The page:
Riley was 22 when he first met Greg. Introduced by a wild blonde named Emma who had great legs and who was an equally great kisser. Greg was older, wiry and lean, dark featured with a sharp beak and narrow teeth covered by a thick mustache. He was a wily street creature, rising from some small town muck with a conniving smile and selfish intent. He was Riley’s first foray into Scotch whisky, homemade videos and crystal methamphetamine, all while inside an apartment on SE 162nd and Stark. Emma, who also frequented the sparse, dark cheaply built flat, had also recently felt the subtle grip of street living and hard drugs on the throat of her youth. They both explored, suffered, learned and though only one of them eventually got out, they both never forgot the sibling-like romance they shared with each other.
The Bianchi was a late ’80’s road bike, simple yet state-of-the-art, and newly painted flat black with a rattle can by Greg behind the apartment complex. The fresh paint was like an alarm, or more accurately, like a disguise. Riley had stayed the night the evening before and had a hundred-dollar bill stolen out of his shoe while he slept (never made that silly mistake of hiding cash in a damn shoe again). He was sure it was Greg but had no evidence and all he heard were the pleas of innocence from the half dozen dope heads and dirty squatters around him. There was an older lady who actually lived there, a fat, spandex wrapped meth queen, middle-aged, strangely sexy like Roseanne Barr but saggy jowled like Jabba the Hut, hauntingly attractive to a boy with no mother but on the surface she was shockingly vile. She may have been not only the culprit but likely one who orchestrated the late night larceny alongside Greg. Riley was quite upset when he woke and found his shoes empty but was too soft of a young man to really do anything about it. Later that afternoon Greg then showed Riley the bicycle hoping to ease the tension.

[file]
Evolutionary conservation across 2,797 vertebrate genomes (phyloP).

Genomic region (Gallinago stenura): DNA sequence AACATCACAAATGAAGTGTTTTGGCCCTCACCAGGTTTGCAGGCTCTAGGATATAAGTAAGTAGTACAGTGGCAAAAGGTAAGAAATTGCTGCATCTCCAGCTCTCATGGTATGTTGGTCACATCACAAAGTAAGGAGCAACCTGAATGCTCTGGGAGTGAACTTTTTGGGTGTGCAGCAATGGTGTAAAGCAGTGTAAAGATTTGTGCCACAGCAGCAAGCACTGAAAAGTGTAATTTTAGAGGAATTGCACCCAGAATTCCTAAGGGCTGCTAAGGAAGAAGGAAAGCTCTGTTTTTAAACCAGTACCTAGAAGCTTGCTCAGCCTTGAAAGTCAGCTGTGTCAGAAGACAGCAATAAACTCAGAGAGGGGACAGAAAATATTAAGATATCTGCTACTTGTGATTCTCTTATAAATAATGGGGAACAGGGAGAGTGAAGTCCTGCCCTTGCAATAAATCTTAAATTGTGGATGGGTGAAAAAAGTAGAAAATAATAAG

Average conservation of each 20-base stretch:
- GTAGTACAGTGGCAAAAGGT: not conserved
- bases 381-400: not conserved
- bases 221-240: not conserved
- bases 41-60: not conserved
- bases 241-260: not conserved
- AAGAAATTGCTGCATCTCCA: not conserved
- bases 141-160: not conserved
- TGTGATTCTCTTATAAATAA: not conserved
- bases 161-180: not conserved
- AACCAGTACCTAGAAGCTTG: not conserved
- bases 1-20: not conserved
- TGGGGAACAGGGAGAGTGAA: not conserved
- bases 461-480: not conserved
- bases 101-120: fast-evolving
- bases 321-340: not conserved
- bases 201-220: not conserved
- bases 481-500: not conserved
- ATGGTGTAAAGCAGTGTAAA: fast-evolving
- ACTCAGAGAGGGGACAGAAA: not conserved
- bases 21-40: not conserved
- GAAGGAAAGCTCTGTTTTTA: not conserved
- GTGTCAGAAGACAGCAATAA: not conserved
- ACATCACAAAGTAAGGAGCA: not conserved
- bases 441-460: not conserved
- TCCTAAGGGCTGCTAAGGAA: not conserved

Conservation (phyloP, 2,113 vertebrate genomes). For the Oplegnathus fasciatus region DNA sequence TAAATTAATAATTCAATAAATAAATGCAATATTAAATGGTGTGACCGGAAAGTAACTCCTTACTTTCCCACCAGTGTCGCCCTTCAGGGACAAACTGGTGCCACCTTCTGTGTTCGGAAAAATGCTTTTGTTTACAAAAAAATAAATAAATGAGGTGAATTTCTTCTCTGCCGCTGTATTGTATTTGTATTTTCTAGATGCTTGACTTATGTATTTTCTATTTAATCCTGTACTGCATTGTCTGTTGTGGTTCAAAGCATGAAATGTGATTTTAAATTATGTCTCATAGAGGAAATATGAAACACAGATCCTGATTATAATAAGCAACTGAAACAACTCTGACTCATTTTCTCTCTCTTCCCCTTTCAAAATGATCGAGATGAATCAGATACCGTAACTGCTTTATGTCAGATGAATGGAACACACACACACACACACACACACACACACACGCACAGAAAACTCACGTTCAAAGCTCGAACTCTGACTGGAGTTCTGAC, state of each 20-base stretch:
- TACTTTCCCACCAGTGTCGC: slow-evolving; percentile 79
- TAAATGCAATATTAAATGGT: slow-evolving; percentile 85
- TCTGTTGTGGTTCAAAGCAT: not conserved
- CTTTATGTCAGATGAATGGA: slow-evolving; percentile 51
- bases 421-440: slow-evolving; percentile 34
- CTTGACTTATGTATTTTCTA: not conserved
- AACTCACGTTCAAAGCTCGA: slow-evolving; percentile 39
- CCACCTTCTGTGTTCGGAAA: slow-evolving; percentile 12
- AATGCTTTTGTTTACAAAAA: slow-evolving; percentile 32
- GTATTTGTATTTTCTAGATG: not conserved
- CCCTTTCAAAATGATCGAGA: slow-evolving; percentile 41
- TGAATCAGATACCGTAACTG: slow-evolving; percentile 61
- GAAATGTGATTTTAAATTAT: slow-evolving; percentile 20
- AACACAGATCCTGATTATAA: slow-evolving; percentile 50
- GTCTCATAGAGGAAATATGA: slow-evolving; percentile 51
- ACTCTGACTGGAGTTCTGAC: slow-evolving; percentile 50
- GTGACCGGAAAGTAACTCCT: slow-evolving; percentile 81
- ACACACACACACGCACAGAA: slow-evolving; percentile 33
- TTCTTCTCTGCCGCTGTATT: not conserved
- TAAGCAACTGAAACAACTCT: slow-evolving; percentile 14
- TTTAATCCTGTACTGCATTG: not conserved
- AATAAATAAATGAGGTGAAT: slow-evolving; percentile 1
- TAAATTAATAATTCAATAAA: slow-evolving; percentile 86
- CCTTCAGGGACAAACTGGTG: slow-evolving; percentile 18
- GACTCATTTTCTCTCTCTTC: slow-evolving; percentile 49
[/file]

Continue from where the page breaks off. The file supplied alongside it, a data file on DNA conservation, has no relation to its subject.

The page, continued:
“Go ahead, take it. It’s yours,” he said slyly.
“Take it? Like, it’s mine? Really?” Riley truly was just a boy, attention spanned stretched thin, barely enough to soak in owning a new bicycle. He was however, experienced enough to know why it smelled like fresh black Krylon spray paint but was awed at how it looked totally bad ass. Flat black on black on black. Riley had that bike for the summer and put hundreds of miles on it. He eventually then broke the rear part of the frame by drunkenly smashing it into a curb one hot September night. Lost a tooth and an important chunk of metal that held the wheel hub in place. Luckily, he had a friend who was handy with a welder, so he still has the bike to this day, stronger than ever, healed with hell of a bead.
Riley also loved mountain bike riding during this time. He loved Powell Butte with its quick, winding single tracks and close proximity to his East side neighborhood. The days he bombed down the hills nestled in the big, grassy watershed, he escaped the relentless loneliness of school and the brutal detachment of his immediate family. Grinding up the hill, breathless, driven and exhausted towards the peak to then be able to rocket down the other side, barely staying on the trail, the front suspension bouncng as he held on for dear life, wide-eyed and loving it. One of the dirtball kids in the neighborhood who rode the butte sold him a silver Giant mountain bike with front end hydraulic forks for $100. It was worth 5 times that and Riley rode that bike as much as the Bianchi but the Giant was cursed. Plagued with the air of being stolen and Riley knew it. It hung over him for the two years he owned it. Riley then outgrew it and while working as a waiter the first big purchase he ever made (paid for with a stack of 5’s, 10’s and 20’s) was a Kona mountain bike. With rad high-end suspension and disc brakes, it rode like how a girl felt and was as fast as any wild animal Riley could ever imagine.
A few months later, Riley rode to the little corner store and slipped in for a six-pack of Fat Tire beer. A straight walk directly to the cooler along the back wall and then back up to the check stand. Not even 60 seconds. Not even 60 seconds for him to come out to no bicycle. Gone. Had he thought he would have been in the store for more than 2 minutes he would have locked it. Holding a six-pack in the doorway of a tiny quiet store, just him and the guy behind the counter and no bicycle. A bunch of beer with a picture of a bicycle on it but no bicycle. He sat down on the curb, opened a beer, and learned to let go of it all.